registering interest in becoming a blood donor. Viewers don’t even have to type in their address, as the details already registered with Sky will be sent with the name and date of birth details submitted by the viewer. The viewer will then be sent a registration pack and an invitation to attend a nearby blood donation session. So keep a look out for our adverts on Sky and press that little red button!
n recent issues of The Donor, we’ve been keeping you up to date on the progress of the Donation Review. To remind you – this is a complete rethink and reorganisation of the way we collect blood. Our aim is to improve our service to you, and shorten queue times whilst still maintaining our high standards of donor and patient safety.
t took six months, 50 miles, several aching muscles and a whole lot of toil and sweat,
By now the postman is delivering all the healthcheck paperwork to you at home before the session. We hope this gives you plenty of time to complete the forms at your own pace. Arriving at the session with your completed form means you’ll be ready to donate much more quickly. Many changes have been introduced
but blood donor Phil Royle has finally completed his unique running challenge -
to our teams which are helping us to improve our service. One of the more visible changes is the option regular donors have to leave the donation bed immediately after giving blood - rather than the enforced rest period. You can now spend a bit longer sampling our world famous tea! Much behind-the-scenes work continues to make things even better on session - we are only at the beginning. Watch this space!
Don’t forget the Helpline number 0845 7 711 711
collecting an amazing 54 new donors along the way! Phil, from Mickleover in Derby, began ‘The Right Royle Challenge’ in May 2002, with a pledge to celebrate his landmark 50th birthday by running 50 miles in road races during the year. However, instead of collecting sponsorship money, he asked people to sign on as donors instead, setting himself a target of 50 enrolments by the end. The Challenge took in half a dozen races from London and Wales to Nottingham. By the time Phil finished his final race, the Great North Run, in October 2002, he had already beaten his target with 54 new donors recruited and rising. Pictured above left is Phil being awarded an engraved silver plate and special certificate by staff nurse Carol Bedford on behalf of the NBS, at a presentation in Derby. THE DONOR SPRING 2003
Oh no it isn’t, oh yes it is... it’s Billy Blood Drop handing out goodie bags. On many on these visits he was joined by panto stars, who fluttered their fairy wings, waved their magic wands and helped deliver the bags and balloons. From soap stars to comedians, the visits brightened up the day for the poorly youngsters, many of whom had received blood as part of their treatment. A new year also means a new NBS calendar. This year’s calendar was based on our new campaign ‘A lot to say thank you for...’ featuring stories of recipients who owe their lives to blood, bone marrow and tissue donors. So remember to pencil in the date of your next session!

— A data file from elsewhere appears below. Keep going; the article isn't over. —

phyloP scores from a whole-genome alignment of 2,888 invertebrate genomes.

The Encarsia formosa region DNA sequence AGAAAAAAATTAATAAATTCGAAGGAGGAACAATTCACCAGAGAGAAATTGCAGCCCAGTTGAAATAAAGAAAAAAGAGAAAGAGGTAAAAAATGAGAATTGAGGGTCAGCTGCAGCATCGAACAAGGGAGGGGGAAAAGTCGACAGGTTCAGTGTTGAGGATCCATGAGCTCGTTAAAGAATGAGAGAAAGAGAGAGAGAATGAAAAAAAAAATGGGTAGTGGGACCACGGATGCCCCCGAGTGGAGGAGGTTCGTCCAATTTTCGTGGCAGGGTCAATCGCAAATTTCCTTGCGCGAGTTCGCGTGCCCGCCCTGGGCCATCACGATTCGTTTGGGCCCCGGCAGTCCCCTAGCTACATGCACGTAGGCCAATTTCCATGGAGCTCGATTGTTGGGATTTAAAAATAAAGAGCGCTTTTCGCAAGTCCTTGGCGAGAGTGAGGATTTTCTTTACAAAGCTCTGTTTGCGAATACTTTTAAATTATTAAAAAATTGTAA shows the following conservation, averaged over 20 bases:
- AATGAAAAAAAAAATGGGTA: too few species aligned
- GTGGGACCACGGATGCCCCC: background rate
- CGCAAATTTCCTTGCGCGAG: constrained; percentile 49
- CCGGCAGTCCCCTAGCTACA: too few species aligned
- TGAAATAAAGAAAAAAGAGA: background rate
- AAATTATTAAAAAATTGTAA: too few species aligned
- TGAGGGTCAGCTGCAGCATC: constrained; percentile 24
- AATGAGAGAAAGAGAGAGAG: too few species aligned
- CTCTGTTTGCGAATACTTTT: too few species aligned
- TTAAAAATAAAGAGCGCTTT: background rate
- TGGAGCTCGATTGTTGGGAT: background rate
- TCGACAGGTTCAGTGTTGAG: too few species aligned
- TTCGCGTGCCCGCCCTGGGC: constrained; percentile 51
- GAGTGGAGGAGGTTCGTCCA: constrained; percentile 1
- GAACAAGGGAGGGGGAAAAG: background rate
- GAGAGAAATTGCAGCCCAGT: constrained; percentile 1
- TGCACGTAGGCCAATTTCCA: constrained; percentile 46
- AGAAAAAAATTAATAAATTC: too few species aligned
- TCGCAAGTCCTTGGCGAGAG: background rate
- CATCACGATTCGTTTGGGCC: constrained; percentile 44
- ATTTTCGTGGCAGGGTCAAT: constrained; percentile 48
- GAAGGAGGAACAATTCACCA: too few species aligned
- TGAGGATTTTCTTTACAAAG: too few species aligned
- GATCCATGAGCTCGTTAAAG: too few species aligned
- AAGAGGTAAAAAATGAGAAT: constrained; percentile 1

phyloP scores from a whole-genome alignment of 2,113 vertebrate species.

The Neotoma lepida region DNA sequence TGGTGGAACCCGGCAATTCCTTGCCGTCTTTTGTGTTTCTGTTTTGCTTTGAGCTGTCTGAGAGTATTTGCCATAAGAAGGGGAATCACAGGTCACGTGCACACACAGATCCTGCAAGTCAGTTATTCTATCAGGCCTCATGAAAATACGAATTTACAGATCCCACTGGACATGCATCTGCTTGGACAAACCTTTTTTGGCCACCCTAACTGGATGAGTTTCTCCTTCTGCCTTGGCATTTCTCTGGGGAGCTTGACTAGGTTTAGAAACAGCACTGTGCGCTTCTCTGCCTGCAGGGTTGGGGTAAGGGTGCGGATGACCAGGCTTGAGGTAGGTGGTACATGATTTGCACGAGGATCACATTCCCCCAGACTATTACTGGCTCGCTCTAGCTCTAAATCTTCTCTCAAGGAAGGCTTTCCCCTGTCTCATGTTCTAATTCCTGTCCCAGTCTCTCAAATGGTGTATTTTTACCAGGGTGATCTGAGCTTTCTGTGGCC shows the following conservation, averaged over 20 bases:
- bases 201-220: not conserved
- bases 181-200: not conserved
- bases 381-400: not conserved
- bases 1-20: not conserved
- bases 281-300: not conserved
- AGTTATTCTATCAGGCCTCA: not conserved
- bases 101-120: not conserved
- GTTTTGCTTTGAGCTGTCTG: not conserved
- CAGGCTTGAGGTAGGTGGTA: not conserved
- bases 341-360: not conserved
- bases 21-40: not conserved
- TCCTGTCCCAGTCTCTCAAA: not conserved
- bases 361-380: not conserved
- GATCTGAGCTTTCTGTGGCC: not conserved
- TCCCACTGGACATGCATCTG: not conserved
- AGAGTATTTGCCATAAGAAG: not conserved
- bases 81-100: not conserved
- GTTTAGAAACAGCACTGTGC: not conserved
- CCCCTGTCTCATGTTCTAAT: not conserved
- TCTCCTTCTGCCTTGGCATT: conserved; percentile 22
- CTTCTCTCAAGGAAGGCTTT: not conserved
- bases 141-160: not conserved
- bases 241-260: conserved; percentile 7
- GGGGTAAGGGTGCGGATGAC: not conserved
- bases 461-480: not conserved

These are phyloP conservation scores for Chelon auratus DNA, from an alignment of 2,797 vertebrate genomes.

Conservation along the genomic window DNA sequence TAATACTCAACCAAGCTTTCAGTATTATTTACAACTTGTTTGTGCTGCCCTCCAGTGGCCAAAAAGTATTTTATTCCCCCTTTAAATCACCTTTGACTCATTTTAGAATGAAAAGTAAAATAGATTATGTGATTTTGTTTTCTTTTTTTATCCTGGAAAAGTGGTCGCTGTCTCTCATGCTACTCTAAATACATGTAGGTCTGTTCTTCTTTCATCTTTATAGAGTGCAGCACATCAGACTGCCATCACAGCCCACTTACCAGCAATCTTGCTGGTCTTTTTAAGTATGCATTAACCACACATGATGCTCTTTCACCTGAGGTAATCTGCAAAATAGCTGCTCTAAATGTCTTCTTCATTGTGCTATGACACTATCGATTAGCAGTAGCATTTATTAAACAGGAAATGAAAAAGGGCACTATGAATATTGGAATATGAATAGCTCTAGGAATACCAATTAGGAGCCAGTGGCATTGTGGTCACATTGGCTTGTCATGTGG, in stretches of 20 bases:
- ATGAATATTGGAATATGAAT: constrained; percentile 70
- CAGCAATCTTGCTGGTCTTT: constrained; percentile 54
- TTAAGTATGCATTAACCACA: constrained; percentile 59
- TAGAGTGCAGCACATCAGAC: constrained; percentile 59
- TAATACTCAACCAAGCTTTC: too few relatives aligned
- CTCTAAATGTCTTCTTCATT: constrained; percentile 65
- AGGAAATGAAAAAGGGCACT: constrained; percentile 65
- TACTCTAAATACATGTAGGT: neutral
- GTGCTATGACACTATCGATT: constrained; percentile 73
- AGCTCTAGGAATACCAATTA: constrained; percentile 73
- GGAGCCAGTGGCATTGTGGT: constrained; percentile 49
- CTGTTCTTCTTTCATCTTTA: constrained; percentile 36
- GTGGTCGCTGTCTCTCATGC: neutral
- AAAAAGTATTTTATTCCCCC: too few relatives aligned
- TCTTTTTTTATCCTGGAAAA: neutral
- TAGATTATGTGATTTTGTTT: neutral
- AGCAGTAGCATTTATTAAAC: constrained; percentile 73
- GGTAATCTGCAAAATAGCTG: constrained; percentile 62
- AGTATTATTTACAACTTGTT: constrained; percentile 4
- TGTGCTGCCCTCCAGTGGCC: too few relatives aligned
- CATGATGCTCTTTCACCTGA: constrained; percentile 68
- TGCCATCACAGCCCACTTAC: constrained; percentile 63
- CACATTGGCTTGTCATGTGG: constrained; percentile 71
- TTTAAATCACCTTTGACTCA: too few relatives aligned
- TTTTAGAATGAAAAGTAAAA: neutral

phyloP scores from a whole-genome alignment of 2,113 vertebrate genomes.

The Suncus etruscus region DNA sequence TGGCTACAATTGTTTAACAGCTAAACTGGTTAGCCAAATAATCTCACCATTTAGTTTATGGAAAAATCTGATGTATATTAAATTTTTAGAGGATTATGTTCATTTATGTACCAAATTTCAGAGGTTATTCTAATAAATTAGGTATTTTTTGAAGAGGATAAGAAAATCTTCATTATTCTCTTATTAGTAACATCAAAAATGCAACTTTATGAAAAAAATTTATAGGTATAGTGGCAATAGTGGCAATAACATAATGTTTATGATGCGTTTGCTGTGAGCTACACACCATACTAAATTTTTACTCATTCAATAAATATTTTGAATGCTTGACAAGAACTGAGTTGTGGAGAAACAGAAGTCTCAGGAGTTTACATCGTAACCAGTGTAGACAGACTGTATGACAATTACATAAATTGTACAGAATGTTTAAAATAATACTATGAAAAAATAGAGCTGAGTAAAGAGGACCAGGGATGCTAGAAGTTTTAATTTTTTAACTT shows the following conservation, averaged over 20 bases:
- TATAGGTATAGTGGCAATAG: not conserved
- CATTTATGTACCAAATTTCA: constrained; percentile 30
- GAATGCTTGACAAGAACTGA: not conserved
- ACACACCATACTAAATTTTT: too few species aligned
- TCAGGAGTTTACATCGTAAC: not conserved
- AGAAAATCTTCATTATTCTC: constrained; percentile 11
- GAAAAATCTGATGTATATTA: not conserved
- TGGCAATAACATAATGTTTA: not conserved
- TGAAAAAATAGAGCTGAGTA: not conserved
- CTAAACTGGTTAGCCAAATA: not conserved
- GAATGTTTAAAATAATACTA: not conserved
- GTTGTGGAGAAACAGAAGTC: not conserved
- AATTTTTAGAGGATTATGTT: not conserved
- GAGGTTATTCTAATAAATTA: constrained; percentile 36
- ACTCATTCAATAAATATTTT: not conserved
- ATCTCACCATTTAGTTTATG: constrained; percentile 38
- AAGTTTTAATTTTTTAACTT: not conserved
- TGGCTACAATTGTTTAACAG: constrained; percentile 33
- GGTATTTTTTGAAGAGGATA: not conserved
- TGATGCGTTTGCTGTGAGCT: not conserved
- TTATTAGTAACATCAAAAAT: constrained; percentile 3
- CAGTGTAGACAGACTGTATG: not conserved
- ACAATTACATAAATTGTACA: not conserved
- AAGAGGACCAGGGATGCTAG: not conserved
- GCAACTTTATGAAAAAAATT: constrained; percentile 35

COURTESY OF HERALD EXPRESS PUBLICATIONS, TORQUAY
The end of the year was a busy one for all at the NBS, with everyone working hard to boost blood stocks over the challenging Christmas and New Year period. Stocks can dip by as much as 10% during this time as people focus on preparing for the festivities and many fall ill with coughs and colds. Fortunately, stocks remained healthy thanks to hard work by staff and the dedication of donors who gave up an hour of their time to help give someone the Gift of Life. It was an especially busy time for Billy Blood Drop who visited children’s wards at hospitals across the country
TORBAY Youngsters at Torbay Hospital couldn’t believe their eyes when stars from Jack and the Beanstalk popped in to say hello. They were even more excited when they recognised two of the stars as Brookside’s Mick Johnson (Louis Emerick) and Tad from Neighbours (Jonathon Dutton). The arrival of the handsome duo may also have had something to do with a flurry of excitement among female members of staff!
The former soap stars arrived along with fellow cast members from nearby Princess Theatre. The stars helped Billy Blood Drop hand out balloons and goodie bags, and spent time chatting with the poorly youngsters. In fact, they were enjoying themselves so much they missed their taxi back to the theatre! Pictured above is Billy Blood Drop with patients Louis Saint and Yasmin Maisey and the cast of Jack and the Beanstalk. session at the village primary school. Finally, he jetted over to Swindon to meet former Rainbow star (and friend of Zippy) Geoffrey Hayes and the cast of Dick Whittington at the Wyvern Theatre. Swindon donors turned out in force to give blood on both Christmas and New Year’s Eve and Billy and the cast
SOUTHAMPTON ‘Santa Billy’ had a busy Christmas in the Southern region. First, he dropped down the chimney at Southampton General Hospital to deliver presents and festive tidings to patients on the Piam Brown children’s cancer ward. After handing out sweets, gifts and Billy Beanies he jumped back on his sleigh and